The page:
On the first day of Cleveland Browns open training camp, one player kept hearing his name chanted in roaring ovations from the loud and proud Browns faithful.
Unpredictably, it happened to be rookie running back Terrance West.
In a one-on-one passing drill going against linebackers, West put on a clinic, so much so, that coach Mike Pettine wondered for a second whether if that was actually his running back.
"I was a little shocked with Terrance today," Pettine said, pleasantly surprised. "I had to double check my roster card to make sure I was looking at the right number. He did some nice things in the one-on-one period. That's always a bonus when you have a running back that's not just one-dimensional."
West's first razzle-dazzle play was against linebacker Craig Robertson. The Towson product put on a shimmy shake with his feet, essentially crossing up Robertson like a point guard would in basketball. The juke move freed up West, who hauled in the catch from Duke Johnson Jr. and moved his burly frame up the field.
Minutes later West beat another linebacker in deep coverage, only this time the reception was of the one-handed variety – and it went for a tippy-toe touchdown in the corner of the end zone.
There was a mini-alarm Wednesday, when West was placed on the non-injury football list – usually meaning a player failed the conditioning test. West and Pettine both said there was a misunderstanding, and that the running back "crushed" the re-test.
While Pettine liked what he saw in West, he also reiterated that fellow running back Ben Tate is much more of an advanced pass blocker than the rookie. Chris Ogbonnaya also did some nice things today at the running back position.
West was content with his first day of training camp open to the public. Including pass blocking, he says that he's learning to read defensive formations and putting in extra study hours with his iPad.
"No one has a spot right now on this roster," said West. "That's why it's called camp. You come out here and earn a spot. I can come out here, work hard, and make it hard for the coaches to see who will start on Sunday.
Other notes and quotes
- Team owner Jimmy Haslam hit the nail on the head in his observation of Pettine on Saturday."I think he's smart like we thought," said Haslam. "He's tough. He's articulate. I don't think he gets rattled easily. He's tough. I think the players relate well to him, and I think we have a good environment here. We're really excited about Mike. He's a quality guy."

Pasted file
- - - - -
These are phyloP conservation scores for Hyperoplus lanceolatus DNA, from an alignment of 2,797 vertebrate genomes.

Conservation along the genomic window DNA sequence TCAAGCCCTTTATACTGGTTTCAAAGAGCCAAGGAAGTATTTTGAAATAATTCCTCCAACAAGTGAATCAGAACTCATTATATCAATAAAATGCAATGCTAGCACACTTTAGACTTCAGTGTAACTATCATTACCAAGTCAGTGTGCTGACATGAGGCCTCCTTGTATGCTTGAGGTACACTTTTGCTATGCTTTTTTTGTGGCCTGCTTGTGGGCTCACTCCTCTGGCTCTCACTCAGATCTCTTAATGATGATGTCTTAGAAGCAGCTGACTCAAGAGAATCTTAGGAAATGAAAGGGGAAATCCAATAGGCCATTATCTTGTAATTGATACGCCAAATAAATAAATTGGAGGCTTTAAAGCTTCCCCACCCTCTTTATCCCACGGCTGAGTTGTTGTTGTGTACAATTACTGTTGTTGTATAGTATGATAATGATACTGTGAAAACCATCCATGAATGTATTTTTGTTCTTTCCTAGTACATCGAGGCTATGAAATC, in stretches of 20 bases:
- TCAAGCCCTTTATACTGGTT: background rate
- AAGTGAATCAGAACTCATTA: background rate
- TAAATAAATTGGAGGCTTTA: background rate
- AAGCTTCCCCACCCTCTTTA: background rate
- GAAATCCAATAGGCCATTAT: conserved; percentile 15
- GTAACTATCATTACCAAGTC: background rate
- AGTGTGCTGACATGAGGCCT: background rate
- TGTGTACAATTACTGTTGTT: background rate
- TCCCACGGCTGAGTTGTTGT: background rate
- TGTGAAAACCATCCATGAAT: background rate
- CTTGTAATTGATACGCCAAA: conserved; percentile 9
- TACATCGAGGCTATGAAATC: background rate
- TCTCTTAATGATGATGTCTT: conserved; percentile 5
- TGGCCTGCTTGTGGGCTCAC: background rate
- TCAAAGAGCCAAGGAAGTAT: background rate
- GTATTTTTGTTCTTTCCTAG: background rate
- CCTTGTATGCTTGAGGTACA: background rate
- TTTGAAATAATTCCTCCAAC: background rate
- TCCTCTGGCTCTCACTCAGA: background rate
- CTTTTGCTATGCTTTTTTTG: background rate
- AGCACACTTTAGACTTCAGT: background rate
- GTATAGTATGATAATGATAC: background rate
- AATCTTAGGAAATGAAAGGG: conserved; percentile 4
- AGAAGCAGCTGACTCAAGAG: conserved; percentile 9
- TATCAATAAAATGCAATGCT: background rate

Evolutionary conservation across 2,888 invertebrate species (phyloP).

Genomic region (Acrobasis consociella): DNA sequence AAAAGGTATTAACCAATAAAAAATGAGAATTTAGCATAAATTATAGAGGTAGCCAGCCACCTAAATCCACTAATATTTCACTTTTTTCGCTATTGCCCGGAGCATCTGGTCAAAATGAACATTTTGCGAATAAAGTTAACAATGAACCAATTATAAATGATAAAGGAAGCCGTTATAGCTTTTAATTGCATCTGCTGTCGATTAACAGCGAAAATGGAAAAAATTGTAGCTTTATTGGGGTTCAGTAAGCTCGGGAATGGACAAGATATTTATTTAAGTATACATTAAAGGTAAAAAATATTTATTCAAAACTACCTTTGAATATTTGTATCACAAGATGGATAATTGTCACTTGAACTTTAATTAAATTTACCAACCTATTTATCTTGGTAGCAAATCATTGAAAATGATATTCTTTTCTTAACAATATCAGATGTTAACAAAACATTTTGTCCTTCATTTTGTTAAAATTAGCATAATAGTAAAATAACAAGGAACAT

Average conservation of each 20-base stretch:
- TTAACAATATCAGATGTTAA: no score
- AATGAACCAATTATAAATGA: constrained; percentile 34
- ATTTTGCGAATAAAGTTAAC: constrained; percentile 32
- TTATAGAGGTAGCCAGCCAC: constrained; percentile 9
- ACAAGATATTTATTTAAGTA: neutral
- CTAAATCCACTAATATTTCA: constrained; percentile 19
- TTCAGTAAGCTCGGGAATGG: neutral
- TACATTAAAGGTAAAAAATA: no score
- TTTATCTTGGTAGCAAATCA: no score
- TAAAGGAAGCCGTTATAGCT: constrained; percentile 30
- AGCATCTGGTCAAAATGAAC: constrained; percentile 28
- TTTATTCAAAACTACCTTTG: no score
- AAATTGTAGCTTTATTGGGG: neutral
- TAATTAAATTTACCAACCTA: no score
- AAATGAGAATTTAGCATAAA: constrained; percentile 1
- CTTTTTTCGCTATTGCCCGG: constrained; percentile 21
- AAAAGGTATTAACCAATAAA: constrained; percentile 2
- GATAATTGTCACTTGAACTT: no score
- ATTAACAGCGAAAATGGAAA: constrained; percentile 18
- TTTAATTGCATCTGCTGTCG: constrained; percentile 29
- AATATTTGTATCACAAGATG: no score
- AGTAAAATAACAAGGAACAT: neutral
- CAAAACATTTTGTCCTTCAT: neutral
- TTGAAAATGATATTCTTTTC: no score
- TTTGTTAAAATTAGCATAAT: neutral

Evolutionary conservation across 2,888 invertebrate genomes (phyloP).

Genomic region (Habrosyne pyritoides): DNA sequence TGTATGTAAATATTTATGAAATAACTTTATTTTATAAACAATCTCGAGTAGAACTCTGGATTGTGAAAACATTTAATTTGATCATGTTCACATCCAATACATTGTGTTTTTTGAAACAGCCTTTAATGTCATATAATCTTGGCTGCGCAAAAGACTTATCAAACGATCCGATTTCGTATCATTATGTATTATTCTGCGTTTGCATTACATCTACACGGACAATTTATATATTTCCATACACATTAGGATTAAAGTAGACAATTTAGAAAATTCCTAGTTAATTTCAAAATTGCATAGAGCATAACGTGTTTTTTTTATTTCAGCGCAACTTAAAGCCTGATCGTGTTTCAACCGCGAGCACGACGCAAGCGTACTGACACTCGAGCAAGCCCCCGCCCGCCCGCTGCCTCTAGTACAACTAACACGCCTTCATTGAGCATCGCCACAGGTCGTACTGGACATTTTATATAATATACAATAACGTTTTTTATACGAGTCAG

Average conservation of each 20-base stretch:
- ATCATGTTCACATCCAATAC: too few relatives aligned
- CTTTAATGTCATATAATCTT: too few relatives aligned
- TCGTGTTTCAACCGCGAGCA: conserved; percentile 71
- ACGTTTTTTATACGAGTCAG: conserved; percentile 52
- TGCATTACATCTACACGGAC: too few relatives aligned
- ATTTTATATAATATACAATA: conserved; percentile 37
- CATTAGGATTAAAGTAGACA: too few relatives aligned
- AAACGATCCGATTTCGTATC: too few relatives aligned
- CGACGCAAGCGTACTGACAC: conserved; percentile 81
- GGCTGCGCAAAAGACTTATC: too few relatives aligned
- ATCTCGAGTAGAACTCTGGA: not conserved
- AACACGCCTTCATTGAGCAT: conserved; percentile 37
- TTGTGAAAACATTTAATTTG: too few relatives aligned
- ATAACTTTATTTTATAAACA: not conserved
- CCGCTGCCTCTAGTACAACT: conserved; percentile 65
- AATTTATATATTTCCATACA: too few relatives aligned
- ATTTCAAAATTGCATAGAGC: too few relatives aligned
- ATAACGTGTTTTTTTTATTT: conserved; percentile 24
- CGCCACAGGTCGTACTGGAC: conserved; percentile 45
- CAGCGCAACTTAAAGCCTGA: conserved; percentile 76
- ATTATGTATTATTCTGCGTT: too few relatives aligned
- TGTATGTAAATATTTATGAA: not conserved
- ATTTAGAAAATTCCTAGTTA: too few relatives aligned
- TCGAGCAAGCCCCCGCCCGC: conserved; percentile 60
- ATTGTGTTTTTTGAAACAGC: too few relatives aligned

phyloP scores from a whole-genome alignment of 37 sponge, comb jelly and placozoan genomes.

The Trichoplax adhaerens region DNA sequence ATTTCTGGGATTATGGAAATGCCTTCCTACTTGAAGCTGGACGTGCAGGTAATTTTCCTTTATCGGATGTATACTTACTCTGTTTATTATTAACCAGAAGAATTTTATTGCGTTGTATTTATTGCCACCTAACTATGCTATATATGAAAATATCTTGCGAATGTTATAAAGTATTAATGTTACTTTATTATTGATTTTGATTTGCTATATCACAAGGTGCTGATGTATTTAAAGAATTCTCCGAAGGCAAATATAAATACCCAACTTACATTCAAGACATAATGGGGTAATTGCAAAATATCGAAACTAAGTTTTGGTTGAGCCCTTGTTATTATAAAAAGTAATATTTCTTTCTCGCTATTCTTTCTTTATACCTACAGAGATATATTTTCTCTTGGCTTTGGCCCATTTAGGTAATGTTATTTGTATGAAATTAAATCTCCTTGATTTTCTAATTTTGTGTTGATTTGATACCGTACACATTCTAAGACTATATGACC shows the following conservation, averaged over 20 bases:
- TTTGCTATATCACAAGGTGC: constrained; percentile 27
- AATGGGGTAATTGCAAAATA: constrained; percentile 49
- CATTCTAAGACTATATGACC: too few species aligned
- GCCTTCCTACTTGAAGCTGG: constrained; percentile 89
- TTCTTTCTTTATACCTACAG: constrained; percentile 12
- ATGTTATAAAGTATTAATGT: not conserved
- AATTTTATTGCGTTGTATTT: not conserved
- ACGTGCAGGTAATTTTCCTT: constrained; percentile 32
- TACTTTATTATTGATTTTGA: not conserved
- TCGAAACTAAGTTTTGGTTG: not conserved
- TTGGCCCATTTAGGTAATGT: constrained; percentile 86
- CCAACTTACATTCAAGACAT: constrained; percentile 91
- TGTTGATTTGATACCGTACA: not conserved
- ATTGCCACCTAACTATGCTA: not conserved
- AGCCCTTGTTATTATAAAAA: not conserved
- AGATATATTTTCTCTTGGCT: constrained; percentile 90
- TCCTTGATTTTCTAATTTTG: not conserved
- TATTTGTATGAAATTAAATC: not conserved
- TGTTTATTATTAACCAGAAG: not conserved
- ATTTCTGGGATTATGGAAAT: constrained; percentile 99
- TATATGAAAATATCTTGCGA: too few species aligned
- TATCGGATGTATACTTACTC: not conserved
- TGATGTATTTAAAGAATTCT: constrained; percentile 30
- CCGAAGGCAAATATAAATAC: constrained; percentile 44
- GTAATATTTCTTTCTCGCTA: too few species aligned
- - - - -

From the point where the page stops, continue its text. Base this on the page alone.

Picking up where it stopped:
- A group of fans we interacted with coined a nickname for the Browns' head coach: Stone Cold Mike Pettine. It's not that he looks a little like the wrestler Stone Cold Steve Austin. It's the business-like demeanor on his face. It's his honesty in press conferences. It's the actual belief that he's the right man to turn the Browns into perennial winners.
- "We have a lot of work to do," said Pettine, about the message he sent his players in the team meeting. "We're building a foundation. We don't want it to be a foundation that we can look in a practice or two, or a preseason game or two. We want to build it the right way, and build it so we can have long term, sustained success."
- Pettine confirmed defensive lineman Billy Winn is out with a hamstring injury. The seriousness is not yet known. Also guard John Greco was limited. Joel Bitonio and Garrett Gilkey saw most of the first team reps in his place.
On Saturday at quarterback, The Browns are still in what Pettine called, "day one of installation." The play calls during camp are straight out of chapter one of the iPad.
- Which means both Brian Hoyer and Johnny Manziel did some things to like and some things to not. There was no clear cut winner on day one.
- "I'm not out there trying to make spectacular plays, magical plays, because that's not what you do in a game," said Hoyer. "I try and treat every practice like it's a game. Going against our defense you never know what you 're going to get and you just try to wait it out and take what they give you."
- Hoyer's chemistry with tight end Jordan Cameron is one thing Browns fans should gloat about. The two are on the same page on all three kinds of routes – short, intermediate and deep. Hoyer lobbed a perfectly thrown ball to Cameron for a 30-yard touchdown in a one-on-one drill.
- Two things stood out Saturday about Manziel. Let's start with where he needs to improve first. During an 11-on-11 drill, Manziel broke the huddle and was still talking with wide receiver Anthony Armstrong. There was a miscommunication on the call, and Armstrong was forced to call timeout. This is expected from a rookie. Manziel knows communication in the huddle must improve.
- It's Manziel's legs, and knowing when to use them, that already seem advanced. The moment he cuts hard on a bootleg, linebackers become a little unsure of where they need to be. Several of Manziel's positive plays from Saturday happened outside of the pocket, without him actually scrambling.
"For me, every rep, every little special teams drill that we do, going over to the side working with the quarterbacks, every little thing I have to take extremely serious and really pay attention," said Manziel. "Whether I'm in or (Browns QBs) Brian's (Hoyer) in or Tyler (Thigpen) or Connor (Shaw), whenever someone else is in I have to take a mental rep and continue to not just look at my plays on a scripted sheet, but look at the entirety of it and see what I could potentially get when we're in the season. Taking mental reps, what I would do here, looking at the entire defense and trying to pick up even when I'm not in is something that I think I could take advantage of."